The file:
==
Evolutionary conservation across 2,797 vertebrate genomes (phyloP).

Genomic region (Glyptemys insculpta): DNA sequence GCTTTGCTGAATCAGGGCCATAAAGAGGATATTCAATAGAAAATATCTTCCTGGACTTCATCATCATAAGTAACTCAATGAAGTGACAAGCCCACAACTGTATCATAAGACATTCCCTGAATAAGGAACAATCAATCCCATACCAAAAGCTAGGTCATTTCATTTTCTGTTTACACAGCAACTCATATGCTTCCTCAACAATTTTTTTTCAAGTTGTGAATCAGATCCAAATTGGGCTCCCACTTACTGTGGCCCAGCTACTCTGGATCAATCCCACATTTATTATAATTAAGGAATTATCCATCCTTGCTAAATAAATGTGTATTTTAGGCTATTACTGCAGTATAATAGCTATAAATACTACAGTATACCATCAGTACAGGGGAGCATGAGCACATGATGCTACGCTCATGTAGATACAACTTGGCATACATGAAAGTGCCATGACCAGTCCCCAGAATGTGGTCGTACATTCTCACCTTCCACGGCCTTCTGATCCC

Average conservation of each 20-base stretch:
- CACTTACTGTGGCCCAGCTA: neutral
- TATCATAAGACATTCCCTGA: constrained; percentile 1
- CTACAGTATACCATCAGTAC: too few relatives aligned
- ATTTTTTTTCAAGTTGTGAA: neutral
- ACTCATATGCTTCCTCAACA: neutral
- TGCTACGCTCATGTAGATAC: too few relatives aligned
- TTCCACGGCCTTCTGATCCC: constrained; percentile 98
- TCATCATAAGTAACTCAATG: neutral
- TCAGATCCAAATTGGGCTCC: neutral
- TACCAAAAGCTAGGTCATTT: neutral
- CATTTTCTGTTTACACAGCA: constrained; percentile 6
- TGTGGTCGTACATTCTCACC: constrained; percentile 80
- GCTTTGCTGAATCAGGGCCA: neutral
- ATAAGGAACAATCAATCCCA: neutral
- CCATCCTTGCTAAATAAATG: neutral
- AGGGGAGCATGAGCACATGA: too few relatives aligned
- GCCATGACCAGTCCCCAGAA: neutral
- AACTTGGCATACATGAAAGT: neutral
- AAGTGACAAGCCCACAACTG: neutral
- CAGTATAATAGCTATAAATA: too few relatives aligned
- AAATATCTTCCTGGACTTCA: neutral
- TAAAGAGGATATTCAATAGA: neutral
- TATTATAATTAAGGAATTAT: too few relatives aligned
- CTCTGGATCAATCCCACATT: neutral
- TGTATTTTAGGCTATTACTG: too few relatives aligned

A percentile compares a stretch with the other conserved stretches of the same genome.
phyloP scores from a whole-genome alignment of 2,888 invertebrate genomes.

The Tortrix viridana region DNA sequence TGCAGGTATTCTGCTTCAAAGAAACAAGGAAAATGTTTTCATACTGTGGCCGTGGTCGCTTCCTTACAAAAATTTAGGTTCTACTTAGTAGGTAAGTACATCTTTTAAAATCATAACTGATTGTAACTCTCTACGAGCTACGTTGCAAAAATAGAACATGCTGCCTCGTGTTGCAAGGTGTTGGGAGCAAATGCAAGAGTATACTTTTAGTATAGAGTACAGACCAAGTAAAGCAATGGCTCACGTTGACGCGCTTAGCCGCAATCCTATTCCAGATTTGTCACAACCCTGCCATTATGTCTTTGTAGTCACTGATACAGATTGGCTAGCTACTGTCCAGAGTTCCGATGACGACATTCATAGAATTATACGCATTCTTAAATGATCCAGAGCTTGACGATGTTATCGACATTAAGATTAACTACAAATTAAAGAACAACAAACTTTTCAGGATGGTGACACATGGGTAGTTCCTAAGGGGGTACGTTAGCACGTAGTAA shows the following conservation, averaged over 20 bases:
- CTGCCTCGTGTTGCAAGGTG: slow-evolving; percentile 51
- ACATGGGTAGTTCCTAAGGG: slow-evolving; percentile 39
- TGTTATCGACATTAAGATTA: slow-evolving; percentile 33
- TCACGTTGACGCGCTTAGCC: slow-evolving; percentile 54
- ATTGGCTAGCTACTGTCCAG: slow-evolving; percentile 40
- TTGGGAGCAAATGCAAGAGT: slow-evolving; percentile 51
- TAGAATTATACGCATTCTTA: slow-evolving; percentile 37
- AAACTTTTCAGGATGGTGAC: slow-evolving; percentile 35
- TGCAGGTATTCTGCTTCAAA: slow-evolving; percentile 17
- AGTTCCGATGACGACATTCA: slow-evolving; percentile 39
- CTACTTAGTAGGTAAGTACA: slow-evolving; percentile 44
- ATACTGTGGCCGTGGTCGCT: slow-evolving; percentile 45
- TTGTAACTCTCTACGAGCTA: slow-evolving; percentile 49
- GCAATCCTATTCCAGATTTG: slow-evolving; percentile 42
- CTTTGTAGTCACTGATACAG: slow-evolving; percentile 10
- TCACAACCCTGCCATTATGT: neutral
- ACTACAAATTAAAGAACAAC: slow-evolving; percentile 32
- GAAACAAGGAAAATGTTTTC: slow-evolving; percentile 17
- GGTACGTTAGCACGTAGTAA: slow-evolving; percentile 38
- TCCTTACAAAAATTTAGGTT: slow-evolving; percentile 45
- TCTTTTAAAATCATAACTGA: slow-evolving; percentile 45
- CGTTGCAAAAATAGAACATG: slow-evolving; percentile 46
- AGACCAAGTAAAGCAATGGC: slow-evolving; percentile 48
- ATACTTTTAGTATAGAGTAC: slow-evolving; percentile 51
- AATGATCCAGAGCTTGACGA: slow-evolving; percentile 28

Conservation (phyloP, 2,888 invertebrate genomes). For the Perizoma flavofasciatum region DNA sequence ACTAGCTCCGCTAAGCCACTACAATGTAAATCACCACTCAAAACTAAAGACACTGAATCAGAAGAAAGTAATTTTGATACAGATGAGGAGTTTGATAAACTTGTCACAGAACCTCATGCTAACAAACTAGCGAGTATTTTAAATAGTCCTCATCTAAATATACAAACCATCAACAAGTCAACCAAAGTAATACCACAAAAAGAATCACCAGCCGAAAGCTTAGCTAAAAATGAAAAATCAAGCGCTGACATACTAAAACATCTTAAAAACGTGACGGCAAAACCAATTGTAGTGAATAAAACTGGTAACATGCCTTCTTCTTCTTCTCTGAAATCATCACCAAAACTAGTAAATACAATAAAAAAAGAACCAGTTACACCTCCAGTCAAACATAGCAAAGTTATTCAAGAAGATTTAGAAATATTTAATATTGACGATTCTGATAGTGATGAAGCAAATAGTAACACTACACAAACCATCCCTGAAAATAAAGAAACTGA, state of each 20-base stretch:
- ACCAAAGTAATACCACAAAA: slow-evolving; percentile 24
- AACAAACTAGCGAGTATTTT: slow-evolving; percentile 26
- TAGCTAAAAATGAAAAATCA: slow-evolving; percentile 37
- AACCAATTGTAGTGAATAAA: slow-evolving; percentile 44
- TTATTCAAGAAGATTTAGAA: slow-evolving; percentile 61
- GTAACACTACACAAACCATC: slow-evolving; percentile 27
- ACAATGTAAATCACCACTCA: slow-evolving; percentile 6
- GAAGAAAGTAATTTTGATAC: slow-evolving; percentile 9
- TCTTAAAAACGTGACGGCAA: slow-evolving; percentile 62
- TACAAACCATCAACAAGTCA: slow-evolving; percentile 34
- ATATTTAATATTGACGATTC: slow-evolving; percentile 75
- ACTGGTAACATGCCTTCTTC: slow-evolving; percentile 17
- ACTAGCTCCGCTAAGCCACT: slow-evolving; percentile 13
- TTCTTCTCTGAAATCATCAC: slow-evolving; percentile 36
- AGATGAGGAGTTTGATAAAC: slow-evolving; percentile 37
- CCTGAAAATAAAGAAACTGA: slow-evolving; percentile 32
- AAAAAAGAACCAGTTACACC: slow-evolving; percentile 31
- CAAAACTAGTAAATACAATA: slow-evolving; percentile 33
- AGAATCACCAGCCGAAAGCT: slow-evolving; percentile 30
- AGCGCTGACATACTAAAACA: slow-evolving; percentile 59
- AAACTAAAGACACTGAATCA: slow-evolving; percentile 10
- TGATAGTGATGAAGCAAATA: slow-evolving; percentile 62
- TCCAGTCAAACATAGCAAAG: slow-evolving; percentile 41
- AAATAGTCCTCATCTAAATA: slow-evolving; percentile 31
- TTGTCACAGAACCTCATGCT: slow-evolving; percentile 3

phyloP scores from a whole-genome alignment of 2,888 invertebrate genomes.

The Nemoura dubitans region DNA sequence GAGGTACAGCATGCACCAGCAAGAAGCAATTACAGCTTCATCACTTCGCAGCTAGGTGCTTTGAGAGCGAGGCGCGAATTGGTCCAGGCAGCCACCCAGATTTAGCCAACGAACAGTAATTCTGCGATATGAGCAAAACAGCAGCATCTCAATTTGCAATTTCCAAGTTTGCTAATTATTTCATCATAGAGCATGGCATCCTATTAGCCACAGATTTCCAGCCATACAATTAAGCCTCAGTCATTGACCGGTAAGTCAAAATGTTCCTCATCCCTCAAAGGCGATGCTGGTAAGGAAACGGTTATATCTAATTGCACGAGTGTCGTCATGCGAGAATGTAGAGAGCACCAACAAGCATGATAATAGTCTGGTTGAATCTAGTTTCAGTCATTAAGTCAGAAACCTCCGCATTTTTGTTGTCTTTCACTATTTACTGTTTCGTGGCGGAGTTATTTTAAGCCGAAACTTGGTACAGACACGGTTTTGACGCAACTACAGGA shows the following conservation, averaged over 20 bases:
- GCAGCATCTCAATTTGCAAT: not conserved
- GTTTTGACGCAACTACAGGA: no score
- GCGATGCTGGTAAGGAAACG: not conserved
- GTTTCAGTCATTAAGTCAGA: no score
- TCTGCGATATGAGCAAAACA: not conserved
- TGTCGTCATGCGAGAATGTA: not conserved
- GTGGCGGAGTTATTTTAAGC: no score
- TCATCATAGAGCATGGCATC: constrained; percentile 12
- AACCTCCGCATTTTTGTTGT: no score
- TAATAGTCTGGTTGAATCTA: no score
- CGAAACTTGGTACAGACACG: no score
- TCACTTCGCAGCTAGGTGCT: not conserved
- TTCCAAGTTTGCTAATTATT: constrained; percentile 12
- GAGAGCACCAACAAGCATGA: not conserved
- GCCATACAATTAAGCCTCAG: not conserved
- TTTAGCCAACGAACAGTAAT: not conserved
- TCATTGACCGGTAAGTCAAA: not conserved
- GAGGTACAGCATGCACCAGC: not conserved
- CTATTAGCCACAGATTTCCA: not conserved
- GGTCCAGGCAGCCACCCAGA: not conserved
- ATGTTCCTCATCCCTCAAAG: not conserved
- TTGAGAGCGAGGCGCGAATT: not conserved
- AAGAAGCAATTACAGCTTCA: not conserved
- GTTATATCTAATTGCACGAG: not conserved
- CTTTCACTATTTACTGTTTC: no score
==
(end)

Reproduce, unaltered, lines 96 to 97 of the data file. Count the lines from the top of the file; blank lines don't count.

- TCACTTCGCAGCTAGGTGCT: not conserved
- TTCCAAGTTTGCTAATTATT: constrained; percentile 12